Bamboo Bike
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Old 09-17-2013   #1
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Default Bamboo Bike

Got a call this afternoon from the Concierge of a major hotel here in Las Vegas. She had a guest in town for a Bike Show that needed a single shot of a new protoype bike. It turned out it was just another color option of a bike they already market in 2 colors.

In talking with the client he needed a shot of this new color to add it to the web catalog and they wanted it to look like it had been shot as the same time as the other 2 on the site.

So after a quick look at the site I had them meet me at the studio with the bike where they had all of an hour available for me to set up and shoot the shot before they had to be a meeting with a retailer to show the bike.

Here is the shot I created for them



and you can see what they wanted me to make it fit in with at Welcome to Greenstar Bikes!

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Old 09-17-2013   #2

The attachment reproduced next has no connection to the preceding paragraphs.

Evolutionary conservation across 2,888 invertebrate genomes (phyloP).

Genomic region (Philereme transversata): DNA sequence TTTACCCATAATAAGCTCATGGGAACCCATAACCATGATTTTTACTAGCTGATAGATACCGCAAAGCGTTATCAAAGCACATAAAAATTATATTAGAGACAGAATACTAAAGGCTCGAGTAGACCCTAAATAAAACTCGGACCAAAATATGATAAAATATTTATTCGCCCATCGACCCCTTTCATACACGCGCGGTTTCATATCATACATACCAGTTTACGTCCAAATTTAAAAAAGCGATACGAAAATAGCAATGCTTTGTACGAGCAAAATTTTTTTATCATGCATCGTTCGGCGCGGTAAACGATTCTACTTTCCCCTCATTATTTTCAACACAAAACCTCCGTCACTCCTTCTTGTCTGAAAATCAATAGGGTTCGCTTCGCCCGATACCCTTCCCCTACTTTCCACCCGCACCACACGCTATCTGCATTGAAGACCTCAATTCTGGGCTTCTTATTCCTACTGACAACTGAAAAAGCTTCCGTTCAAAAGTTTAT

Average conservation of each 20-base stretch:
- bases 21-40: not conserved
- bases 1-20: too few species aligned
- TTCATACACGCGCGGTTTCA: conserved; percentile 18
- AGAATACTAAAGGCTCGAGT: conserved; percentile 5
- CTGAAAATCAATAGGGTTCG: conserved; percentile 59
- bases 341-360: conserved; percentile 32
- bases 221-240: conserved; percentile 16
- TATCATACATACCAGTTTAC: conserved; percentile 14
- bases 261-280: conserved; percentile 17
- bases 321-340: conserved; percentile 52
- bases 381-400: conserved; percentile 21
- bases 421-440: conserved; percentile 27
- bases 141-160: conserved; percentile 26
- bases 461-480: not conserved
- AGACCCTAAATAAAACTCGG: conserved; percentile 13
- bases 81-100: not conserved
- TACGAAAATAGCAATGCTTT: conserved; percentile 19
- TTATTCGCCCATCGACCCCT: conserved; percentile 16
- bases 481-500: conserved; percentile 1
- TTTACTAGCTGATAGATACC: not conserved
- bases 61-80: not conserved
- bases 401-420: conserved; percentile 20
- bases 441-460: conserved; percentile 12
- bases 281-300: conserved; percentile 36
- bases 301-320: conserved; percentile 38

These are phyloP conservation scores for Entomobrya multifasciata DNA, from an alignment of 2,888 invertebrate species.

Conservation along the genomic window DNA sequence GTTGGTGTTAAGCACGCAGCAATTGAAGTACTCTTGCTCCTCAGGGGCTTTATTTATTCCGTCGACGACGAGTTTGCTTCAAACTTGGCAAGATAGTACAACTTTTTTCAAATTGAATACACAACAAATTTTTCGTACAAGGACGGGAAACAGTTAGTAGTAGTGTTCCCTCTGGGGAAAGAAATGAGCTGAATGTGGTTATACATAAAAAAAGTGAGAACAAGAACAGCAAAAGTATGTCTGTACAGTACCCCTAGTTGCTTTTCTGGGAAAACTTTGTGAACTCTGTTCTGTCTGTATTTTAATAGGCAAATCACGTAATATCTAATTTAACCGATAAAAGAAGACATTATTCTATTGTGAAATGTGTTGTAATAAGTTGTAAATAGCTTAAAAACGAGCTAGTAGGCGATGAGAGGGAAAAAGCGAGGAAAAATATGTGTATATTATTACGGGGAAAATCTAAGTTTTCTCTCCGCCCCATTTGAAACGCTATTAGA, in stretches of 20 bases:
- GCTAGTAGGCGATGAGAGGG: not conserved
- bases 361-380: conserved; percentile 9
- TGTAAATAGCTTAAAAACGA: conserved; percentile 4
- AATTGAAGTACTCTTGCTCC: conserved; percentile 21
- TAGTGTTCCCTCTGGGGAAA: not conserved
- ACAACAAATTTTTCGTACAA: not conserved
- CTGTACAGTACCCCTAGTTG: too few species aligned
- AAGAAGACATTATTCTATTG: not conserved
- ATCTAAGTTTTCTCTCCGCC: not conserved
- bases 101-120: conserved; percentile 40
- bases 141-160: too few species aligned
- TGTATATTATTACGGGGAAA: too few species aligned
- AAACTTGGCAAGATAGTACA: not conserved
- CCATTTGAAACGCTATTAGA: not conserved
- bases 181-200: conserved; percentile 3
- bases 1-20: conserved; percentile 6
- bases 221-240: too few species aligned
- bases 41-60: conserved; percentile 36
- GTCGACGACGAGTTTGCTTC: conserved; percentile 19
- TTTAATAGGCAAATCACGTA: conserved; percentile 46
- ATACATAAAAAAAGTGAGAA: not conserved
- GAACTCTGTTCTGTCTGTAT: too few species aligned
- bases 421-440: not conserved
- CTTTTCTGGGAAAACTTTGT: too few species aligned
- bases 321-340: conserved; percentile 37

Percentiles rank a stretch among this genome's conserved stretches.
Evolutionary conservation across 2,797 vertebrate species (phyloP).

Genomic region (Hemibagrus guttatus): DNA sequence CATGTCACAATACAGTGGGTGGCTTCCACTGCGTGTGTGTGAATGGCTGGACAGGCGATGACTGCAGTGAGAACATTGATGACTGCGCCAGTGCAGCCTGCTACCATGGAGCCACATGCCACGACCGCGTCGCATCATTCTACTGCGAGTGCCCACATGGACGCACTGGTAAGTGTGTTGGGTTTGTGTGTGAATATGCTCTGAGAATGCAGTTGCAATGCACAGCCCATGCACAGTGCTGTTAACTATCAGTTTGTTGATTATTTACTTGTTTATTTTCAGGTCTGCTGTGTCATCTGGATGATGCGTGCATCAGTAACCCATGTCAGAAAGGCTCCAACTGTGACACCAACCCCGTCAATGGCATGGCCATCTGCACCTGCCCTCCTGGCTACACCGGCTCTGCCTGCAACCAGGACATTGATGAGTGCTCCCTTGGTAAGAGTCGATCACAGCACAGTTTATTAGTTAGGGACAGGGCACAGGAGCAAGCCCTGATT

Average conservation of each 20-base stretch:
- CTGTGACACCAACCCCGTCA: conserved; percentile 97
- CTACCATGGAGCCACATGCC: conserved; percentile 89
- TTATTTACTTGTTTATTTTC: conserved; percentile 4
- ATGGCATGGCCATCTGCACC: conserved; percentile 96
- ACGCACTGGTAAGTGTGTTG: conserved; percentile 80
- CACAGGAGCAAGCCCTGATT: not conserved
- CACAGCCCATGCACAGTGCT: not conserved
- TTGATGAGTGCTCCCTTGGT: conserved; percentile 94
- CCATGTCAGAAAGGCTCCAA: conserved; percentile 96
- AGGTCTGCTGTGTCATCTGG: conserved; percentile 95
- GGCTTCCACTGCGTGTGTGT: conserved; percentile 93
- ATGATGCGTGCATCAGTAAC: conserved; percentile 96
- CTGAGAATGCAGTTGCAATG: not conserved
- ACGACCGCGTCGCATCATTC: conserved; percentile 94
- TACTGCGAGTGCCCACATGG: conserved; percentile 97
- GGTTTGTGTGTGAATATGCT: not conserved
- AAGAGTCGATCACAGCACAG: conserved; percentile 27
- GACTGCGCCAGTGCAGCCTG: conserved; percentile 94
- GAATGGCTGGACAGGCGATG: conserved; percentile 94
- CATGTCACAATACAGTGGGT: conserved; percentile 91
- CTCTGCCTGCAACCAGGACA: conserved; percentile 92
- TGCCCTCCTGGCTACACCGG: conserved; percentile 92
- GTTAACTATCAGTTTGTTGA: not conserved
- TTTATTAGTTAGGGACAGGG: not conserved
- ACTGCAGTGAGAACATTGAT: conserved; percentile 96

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Default Re: Bamboo Bike

I find it interesting when looking at commercial images, specially when there are different versions available, sometimes I start to wonder about the conventions of a product category.

For watches it seems most are taken with the hands at 10 to 2. When I looked at your image and the ones on the website, I started to wonder, if for bikes there's a similar convention for the placement of valves on the wheels.

After a quick and unscientific review on Google, it seems that hiding the valves behind the forks, so the rim doesn't show the valve on the image is most common. If they're shown, in most cases they're for both wheels in the same place, either at 12 or 6 o'clock.

The usual pedal position seems to be straight ahead following the the line to the hub of the back wheel.

I wonder, is there any place where on can find these kind of information or does anyone need to figure that out n its own by trial until such details are noticed?


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Old 09-17-2013   #3
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In the case of this bike it was such a short notice project I had no time to research anything. They showed me the 2 existing images they wanted me to match and we got everything we could as close as we could. I asked about the valve stems but this bike is a single speed so the crank does not freewheel backwards meing we had to settle on stem position where it is because they wanted the pedal straight.